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Jeffreys & Faden. A Plan of Port Royal in South Carolina. London, 1776.

Jeffreys & Faden. A Plan of Port Royal in South Carolina. London, 1776.

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Thomas Jeffreys & William Faden 

A Plan of Port Royal in South Carolina

London, 1776

33 1/2" x 26 1/2"


The most important charting of South Carolina's Port Royal Sound and Hilton Head, during the early days of the Revolutionary War.

An exceptional chart of the area around Port Royal and Hilton Head, the most important map of this region published prior to American Independence. Gascoigne's chart covers much of the modern Beaufort County. The Broad River enters from the north, and the sound is bordered by Port Royal, Parris, and Trench's (Hilton Head) Island, and Lady's and Saint Helena Islands. Beaufort and numerous plantations are individually labeled.

Gascoigne's chart was one of the most detailed and accurate of any such map of the American coastline. Captain John Gascoigne conducted extensive surveys in the region, assisted by his brother James, in 1728, aboard the HMS Alborough. The next year, this chart was altered by Francis Swaine, whose manuscript chart was ultimately printed by Jefferys and Faden, in 1773, with subsequent editions issued by Sayer & Bennett (1776), Sayer (1791), and Laurie & Whittle (1794).

Gascoigne's chart was the finest and most detailed map available in the early days of the Revolutionary War, and would most certainly have been used by commanders in formulating their battle plans. Early in the war, the region had fallen under the control of the American patriots. However, in December, 1778, the British seized control of nearby Savannah, Georgia. In early 1779, British General Augustin Prevost was determined to further his gains. Taking advantage of Britain's naval superiority, Prevost dispatched the HMS George Germaine and on February 1, 1779, the British first engaged American forces at Hilton Head.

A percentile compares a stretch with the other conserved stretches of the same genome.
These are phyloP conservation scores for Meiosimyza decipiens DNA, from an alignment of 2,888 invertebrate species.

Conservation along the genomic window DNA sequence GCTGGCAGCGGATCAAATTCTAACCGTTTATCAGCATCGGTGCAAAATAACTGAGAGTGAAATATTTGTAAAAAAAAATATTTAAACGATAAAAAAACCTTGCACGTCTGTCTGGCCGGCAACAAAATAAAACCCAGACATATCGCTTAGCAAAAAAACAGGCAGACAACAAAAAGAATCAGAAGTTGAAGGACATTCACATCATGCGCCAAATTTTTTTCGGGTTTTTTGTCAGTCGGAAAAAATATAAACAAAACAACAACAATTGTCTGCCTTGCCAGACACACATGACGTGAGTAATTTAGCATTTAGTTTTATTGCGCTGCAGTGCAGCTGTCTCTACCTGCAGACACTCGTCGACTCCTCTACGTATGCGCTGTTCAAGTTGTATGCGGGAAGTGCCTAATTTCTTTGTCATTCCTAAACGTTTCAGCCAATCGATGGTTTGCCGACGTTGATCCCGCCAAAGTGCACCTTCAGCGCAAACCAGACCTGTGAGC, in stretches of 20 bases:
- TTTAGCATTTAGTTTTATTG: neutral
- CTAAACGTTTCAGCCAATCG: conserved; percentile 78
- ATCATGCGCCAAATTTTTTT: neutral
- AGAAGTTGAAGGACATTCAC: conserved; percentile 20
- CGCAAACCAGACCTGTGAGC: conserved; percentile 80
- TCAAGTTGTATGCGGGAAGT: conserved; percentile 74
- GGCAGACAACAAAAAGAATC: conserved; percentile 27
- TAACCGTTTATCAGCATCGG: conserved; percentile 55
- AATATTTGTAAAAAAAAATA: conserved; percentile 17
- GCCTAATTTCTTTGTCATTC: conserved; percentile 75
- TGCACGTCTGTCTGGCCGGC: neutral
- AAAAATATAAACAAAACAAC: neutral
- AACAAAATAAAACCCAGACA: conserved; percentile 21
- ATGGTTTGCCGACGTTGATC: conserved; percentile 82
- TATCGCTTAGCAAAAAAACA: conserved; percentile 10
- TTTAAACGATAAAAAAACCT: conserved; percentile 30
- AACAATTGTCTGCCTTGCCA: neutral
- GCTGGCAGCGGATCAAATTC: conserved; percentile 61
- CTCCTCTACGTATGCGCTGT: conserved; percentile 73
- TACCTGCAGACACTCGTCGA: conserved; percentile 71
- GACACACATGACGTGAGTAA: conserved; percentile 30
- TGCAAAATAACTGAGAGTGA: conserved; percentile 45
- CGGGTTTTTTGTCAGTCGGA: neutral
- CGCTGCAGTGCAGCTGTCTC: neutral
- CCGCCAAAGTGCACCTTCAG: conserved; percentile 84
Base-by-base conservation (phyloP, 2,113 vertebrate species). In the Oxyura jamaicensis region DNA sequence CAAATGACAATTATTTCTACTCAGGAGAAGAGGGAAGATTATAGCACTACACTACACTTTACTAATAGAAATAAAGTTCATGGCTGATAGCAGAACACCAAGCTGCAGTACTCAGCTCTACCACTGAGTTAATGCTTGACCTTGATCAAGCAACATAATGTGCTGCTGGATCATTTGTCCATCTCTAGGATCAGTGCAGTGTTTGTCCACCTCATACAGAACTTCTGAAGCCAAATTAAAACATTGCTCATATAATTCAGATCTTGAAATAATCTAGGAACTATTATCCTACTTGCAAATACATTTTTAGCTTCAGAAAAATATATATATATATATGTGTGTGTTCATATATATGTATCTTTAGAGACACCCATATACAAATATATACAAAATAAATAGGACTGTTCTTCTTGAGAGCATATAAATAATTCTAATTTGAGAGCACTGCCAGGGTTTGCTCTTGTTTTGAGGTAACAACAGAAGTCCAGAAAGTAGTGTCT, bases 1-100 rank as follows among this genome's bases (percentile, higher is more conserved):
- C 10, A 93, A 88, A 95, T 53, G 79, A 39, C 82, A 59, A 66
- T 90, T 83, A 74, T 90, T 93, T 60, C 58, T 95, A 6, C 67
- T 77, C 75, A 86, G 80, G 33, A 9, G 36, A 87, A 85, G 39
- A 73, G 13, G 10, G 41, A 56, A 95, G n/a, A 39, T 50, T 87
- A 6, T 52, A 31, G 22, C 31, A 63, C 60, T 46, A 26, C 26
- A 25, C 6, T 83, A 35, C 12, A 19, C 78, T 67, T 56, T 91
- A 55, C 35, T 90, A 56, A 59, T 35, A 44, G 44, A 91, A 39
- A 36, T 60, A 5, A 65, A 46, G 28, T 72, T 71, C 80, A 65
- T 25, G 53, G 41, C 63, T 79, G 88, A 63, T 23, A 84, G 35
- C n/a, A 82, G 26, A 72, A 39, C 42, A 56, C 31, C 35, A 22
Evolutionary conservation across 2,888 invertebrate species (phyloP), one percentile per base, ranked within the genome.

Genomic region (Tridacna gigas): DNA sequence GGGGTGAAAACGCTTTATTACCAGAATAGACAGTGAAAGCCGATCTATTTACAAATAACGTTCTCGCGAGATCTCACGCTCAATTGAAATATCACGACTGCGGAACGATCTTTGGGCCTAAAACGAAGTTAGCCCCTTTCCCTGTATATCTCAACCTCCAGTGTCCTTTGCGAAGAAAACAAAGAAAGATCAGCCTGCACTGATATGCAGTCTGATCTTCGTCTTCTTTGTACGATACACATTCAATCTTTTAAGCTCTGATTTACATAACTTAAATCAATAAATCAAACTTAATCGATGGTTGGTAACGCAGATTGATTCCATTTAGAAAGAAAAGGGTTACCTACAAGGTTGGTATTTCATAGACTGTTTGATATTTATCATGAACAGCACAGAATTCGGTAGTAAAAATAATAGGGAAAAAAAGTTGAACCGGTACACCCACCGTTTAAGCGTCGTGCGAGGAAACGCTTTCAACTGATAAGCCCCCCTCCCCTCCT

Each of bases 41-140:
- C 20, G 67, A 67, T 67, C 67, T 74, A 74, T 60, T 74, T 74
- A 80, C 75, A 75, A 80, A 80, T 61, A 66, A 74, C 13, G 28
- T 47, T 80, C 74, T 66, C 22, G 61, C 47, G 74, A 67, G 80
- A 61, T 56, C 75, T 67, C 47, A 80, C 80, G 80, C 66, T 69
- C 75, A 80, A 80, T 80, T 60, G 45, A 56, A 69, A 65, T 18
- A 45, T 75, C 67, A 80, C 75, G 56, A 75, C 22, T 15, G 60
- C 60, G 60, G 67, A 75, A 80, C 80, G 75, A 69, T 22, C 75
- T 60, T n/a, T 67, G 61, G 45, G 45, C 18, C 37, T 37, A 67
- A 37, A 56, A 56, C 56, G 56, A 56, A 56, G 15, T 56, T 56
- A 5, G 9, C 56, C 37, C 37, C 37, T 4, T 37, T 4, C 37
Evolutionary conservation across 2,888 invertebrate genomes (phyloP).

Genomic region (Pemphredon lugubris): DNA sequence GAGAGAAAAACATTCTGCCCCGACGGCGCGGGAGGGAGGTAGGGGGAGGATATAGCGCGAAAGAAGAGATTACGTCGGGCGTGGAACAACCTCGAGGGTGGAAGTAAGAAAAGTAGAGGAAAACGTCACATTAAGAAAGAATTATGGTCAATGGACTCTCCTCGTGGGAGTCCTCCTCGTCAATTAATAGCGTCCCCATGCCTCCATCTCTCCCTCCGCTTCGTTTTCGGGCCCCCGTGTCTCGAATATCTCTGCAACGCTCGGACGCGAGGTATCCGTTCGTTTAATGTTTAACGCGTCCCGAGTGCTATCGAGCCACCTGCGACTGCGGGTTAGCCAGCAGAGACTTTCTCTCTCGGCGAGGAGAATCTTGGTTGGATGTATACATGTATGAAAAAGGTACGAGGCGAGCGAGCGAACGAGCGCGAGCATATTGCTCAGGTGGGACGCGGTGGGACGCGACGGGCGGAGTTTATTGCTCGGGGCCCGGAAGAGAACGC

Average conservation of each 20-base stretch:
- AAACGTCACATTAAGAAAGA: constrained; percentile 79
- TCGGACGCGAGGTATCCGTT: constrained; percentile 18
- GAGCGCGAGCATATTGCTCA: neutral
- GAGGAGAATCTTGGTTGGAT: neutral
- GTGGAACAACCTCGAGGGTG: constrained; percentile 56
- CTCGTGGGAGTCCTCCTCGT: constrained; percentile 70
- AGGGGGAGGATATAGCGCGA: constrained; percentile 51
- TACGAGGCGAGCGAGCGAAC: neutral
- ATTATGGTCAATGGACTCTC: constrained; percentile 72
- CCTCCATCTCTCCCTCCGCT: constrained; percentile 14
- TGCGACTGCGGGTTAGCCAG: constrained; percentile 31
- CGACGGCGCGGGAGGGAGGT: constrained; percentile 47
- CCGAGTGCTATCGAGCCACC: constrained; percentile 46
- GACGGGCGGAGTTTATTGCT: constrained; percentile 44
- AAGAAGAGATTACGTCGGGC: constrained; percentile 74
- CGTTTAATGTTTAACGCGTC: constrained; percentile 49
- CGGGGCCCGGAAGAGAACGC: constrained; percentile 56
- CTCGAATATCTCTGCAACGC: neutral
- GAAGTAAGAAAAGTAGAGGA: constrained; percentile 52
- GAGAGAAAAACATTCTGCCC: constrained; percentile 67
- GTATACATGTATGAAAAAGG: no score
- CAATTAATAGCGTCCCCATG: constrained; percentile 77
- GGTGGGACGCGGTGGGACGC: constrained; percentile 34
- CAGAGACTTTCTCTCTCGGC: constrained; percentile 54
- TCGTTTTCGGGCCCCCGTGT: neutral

The Americans withdrew up the Broad River, with the British in close pursuit. A fierce battle occurred at Bull's Plantation, forcing the Americans to retreat to the shelter of the surrounding forested swamps. On February 2, 1779, Gardiner decided to attack Beaufort, which was defended by General William Moultrie. Moultrie managed to disable some of the British guns, which neutralized the British advantage. The next day, Gardiner was forced to retreat. On September 24, 1779, at the Battle of Hilton Head, three British ships were set upon by a trio of French ships. After a dramatic chase and intense exchange of cannon fire, the principal British ship, the HMS Experiment, was forced to surrender. The area remained an important base for the American cause, and although the British conducted isolated raids along the coast, it remained in the possession of the American forces until the end of the war.

In 1777, Des Barres published his Plan of Port Royal in South Carolina, likewise based on Gascoigne, and nearly identical to this chart in coverage and content.

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